When Helping is not a Good Idea



Here’s a story that was told to me recently: in some store for small children, there’s a toddler trying to pull out a chair at a small table so as to be able to use something that’s on the table.  The toddler is struggling to pull the chair out… it’s a lot of work… finally the chair budges just a little as one side moves out.  The toddler comes around to that open side and tries to stuff his body into the space and sit but doesn’t quite fit.  He goes back to trying to pull it out the rest of the way.  At this point his loving mom comes along, sees his struggle and pulls the chair out and sits him down so that he can do what he wants at the table.  Nice mom, right? Well, a little misguide, actually.

Here was a small child learning exactly what he needs to learn: perseverance towards a goal, effort, personal engagement.  The value here was in the struggle, not the “reward” or success at the end.  This loving mother will string together a series of such “signs of love” through the child’s early years, all of which will lead to a less capable child, a child with less self-esteem than he otherwise would have had, a child who has NOT been able to learn that work is part of life, that it’s good, that effort will lead to good things, that success can be yours, that you are your own master, that you can overcome the challenges that life throws at you, that…. indeed, many things.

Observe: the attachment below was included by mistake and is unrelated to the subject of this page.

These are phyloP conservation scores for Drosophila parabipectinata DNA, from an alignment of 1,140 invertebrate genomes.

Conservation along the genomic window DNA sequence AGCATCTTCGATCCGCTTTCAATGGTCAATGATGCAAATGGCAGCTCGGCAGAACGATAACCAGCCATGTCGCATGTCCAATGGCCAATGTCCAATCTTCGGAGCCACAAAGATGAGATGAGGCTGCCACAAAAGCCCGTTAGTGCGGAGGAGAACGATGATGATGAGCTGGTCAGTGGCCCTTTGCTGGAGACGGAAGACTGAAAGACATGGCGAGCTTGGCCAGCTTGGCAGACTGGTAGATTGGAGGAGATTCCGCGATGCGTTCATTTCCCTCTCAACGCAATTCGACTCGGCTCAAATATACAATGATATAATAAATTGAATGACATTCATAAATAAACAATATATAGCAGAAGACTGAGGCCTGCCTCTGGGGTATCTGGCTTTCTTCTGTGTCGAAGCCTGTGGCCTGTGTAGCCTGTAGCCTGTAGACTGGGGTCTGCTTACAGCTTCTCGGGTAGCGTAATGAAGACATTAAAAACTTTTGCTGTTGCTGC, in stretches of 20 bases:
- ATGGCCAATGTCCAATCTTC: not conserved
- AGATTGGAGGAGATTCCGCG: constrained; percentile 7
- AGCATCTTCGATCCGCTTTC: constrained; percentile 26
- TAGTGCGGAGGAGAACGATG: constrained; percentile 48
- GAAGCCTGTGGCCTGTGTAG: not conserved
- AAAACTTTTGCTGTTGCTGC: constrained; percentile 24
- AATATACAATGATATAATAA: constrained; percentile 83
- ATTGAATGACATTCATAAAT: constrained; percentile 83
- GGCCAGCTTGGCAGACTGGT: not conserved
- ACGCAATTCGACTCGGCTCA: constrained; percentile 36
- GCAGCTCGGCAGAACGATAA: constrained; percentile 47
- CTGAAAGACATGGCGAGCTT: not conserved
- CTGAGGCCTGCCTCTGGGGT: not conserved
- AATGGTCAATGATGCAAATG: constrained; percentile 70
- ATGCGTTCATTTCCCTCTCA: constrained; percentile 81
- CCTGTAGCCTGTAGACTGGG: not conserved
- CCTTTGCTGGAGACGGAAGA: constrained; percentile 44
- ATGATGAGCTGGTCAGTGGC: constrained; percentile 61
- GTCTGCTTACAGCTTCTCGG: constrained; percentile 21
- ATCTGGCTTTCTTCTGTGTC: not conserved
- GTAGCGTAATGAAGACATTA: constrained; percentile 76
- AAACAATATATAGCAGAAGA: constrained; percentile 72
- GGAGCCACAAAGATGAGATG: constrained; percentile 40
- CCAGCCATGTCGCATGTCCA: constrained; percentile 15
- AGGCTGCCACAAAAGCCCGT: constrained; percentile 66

It’s like when a baby is crawling after the ball on the floor, only to have it brought to her by a loving adult… missing the fact that it’s the effort that matters. It’s not the goal that holds value, it’s the struggle, the skinned knees…. let’s get out of the way and allow learning to take place… empower children ….. helping is “doing for”  and “doing for” robs children.  It robs them of the opportunity to BECOME.  Isn’t that what growth is… becoming? What do we want children to become?

Helping Hands, Montessori children, Independence

We all claim to want them to become capable people… “the best version of themselves possible”.  The problem is that we often don’t recognize that some things we do lead away from this lofty goal. Let’s find out what growth requires.  Let’s identify what the nature of child development is and serve that.

The “teachable moments” appear all day long.  If we can deal with them in the best way we’ll have children who are learning all the time and who value themselves in the process.

Now that’s an education worth fighting for.


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